Nestled in the hills just south of Haifa, Ein Hod Artists’ Village is a rare find in Israel’s cultural scene; a commune of artists living and working together, surrounded by murals and sculptures set between old stone villas. At its heart is a deservedly popular Argentinean restaurant, Doña Rosa, so named after the matriarch of the owners, who ran a workers’ kitchen on her family’s Argentinean ranch. Her grandchildren eventually founded the steakhouse in Israel as a tribute to Doña Rosa’s traditional recipes. The décor creates the illusion of being back in rural South America, and even the grill was brought over from Argentina, and is used to slowly roast succulent beef, which is then served on mini grills at the table. Book in advance, particularly on a Friday evening, when guests are serenaded by live music on the terrace.
Perched on the second tier of Mount Carmel, Nof Chinese restaurant overlooks the Baha’i gardens, and offers a spectacular panorama of the lower part of the city, Haifa bay, and, on a clear day, the stretch of coast all the way up to Lebanon. It’s not just the views that attract people to this spacious restaurant; the Chinese and Szechuan food here is perhaps as authentic as it gets in Israel, where sushi has far surpassed Chinese food in popularity, and Chinese cuisine is more often than not, greasy fast food. At Nof the menu is extensive, the atmosphere is sophisticated, and the dishes are of the highest quality and flavours.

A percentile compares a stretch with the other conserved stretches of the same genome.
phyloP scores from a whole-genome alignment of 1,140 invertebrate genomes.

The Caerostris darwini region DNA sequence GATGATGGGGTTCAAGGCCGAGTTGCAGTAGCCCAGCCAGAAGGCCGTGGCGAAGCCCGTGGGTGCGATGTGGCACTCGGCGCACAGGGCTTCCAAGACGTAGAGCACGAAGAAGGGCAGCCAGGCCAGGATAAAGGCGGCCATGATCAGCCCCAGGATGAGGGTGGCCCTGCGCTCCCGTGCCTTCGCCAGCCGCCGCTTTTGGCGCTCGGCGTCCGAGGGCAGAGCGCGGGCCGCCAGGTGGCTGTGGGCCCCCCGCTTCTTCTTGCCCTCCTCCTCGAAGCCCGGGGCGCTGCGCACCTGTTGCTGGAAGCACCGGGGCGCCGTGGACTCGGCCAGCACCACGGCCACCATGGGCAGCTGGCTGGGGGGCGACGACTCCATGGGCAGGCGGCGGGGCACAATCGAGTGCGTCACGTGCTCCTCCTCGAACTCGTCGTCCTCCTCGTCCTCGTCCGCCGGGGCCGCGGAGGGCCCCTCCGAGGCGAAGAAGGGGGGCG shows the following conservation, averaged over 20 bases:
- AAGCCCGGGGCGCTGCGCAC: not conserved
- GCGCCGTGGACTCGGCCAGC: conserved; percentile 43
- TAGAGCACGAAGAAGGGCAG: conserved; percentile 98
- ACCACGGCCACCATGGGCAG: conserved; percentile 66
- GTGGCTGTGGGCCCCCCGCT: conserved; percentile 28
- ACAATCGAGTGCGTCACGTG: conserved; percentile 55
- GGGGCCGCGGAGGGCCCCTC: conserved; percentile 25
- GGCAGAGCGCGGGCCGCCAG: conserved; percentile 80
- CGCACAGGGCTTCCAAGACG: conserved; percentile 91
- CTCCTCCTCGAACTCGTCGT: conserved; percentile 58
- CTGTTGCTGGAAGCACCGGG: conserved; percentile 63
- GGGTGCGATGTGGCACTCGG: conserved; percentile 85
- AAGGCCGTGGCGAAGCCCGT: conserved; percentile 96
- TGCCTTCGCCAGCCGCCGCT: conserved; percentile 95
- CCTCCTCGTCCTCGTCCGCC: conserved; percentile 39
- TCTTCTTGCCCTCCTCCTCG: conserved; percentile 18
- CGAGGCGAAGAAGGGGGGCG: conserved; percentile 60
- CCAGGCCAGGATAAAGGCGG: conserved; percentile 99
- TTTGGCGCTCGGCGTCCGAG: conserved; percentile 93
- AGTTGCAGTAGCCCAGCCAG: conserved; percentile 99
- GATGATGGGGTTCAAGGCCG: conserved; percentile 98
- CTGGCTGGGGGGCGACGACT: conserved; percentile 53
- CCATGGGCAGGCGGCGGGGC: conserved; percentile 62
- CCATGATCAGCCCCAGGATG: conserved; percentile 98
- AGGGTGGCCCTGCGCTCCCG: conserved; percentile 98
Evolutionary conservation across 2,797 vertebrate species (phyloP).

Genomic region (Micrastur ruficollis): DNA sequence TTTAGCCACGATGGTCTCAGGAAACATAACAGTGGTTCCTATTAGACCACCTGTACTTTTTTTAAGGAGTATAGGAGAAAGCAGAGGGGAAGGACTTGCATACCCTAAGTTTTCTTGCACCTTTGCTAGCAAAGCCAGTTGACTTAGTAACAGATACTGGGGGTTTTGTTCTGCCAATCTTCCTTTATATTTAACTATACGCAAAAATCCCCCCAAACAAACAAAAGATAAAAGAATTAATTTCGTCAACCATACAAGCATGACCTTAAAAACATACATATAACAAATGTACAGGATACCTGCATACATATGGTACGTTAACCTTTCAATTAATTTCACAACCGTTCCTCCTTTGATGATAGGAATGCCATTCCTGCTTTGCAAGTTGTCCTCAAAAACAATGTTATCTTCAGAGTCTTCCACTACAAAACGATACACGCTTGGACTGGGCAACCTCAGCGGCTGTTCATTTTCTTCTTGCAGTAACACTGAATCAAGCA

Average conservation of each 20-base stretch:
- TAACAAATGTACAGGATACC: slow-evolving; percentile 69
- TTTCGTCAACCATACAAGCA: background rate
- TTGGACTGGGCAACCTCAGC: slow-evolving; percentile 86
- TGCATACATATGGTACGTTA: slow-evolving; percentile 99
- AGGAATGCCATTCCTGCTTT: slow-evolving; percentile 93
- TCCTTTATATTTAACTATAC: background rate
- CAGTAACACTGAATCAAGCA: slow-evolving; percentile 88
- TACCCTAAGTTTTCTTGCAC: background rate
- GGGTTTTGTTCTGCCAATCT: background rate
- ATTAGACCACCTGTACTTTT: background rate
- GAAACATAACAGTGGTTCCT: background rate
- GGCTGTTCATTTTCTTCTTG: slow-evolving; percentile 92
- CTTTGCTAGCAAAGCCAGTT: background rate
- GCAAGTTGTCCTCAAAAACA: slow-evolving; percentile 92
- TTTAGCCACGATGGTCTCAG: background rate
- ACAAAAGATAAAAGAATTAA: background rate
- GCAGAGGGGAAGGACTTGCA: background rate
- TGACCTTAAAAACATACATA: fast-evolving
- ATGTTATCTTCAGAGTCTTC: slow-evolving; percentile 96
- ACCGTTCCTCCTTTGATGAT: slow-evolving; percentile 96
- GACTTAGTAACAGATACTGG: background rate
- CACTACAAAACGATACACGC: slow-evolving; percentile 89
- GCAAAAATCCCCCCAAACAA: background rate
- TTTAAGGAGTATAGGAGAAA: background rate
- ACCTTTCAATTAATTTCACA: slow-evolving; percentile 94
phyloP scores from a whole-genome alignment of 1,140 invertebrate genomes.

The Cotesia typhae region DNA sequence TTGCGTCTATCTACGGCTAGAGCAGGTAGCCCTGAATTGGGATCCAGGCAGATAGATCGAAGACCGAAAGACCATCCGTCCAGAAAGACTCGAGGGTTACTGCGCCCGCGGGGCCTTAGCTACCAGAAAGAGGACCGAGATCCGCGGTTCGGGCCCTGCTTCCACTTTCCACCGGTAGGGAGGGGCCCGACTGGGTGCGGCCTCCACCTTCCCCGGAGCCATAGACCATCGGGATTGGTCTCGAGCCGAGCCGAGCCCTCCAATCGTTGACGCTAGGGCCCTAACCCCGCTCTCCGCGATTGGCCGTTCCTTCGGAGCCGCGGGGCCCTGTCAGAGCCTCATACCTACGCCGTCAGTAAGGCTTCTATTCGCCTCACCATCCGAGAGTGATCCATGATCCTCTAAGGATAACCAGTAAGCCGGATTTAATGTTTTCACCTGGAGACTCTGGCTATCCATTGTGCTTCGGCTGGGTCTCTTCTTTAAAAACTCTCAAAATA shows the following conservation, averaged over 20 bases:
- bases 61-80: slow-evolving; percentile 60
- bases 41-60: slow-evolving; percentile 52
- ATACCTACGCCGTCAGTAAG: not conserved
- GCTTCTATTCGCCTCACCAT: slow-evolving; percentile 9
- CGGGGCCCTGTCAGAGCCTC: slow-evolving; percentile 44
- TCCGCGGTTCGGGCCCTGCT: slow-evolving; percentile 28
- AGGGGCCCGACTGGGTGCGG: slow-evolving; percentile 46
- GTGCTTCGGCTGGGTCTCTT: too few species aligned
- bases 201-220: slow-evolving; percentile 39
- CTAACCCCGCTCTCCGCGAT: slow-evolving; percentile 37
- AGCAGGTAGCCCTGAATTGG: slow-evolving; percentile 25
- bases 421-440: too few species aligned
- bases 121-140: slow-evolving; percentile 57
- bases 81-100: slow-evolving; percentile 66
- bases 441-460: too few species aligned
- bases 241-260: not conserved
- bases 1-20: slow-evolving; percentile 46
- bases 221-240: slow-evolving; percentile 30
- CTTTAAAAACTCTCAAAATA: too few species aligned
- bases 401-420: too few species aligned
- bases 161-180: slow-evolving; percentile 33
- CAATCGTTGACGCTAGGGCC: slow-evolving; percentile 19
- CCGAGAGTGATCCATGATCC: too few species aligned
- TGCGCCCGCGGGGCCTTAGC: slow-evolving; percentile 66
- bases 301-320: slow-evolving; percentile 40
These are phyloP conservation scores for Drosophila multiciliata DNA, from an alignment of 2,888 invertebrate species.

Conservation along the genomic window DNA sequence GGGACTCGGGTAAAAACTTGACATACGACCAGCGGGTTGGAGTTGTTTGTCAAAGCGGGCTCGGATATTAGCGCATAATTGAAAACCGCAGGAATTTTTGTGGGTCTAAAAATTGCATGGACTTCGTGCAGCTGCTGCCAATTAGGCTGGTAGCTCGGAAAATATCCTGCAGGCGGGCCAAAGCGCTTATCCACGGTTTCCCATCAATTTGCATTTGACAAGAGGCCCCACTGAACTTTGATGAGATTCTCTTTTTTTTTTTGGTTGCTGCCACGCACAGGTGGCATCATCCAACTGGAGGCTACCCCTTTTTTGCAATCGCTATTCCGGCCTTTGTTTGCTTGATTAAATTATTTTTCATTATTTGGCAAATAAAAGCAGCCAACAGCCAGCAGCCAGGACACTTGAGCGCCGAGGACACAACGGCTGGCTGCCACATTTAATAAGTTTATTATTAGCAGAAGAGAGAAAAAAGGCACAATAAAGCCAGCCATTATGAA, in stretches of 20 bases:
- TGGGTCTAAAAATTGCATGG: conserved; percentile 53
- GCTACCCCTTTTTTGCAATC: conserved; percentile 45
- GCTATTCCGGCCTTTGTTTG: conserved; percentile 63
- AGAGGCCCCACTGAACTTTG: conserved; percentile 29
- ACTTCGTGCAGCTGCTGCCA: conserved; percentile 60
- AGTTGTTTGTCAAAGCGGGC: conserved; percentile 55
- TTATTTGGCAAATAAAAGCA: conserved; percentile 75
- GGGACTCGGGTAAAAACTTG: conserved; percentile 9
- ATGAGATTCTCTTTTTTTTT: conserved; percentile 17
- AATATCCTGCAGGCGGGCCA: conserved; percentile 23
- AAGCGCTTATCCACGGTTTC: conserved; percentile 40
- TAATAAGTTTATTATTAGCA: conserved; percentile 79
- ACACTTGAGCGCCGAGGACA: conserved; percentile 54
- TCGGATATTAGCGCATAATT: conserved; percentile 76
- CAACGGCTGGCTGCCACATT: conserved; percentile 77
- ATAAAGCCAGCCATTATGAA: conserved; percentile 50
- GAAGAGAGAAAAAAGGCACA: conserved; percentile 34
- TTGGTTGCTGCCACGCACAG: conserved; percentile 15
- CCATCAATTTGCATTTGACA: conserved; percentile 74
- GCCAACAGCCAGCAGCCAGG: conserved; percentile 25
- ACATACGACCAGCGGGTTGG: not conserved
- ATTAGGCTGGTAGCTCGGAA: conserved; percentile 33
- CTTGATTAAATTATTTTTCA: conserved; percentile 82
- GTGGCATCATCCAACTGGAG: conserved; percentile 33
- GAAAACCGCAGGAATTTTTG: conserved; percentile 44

Ein El Wadi, located at the heart of the Arab quarter of Haifa, serves traditional Palestinian food in an ancient building, with preserved stone archways still standing. For Palestinian hospitality, this is the place to go, and the charming owners will see to it that you sample all the best platters, Arabic coffee and honey-laced desserts. The speciality, the traditional dish of mujaddara is a must-try, since you’ll be hard pressed to find it as authentic as in Haifa’s Wadi Nisnas district.
The only fine dining option in Haifa is Hanamal 24, curiously situated not in one of the affluent neighbourhoods, but by the industrial port. When Hanamal 24 opened a few years back, it marked a shift in Israel’s culinary scene, moving away from a Tel Aviv-centric culture, and attracting more foodies up north in search of undiscovered delights. The chef, Ran Rosh, trained with Paul Bocuse’s in Lyon, and has worked on at Michelin-starred restaurants on the French Riviera and Paris’ suburbs. The menu at Hanamal 24 is, unsurprisingly, French-inspired, while the design is rustic Tuscan in theme.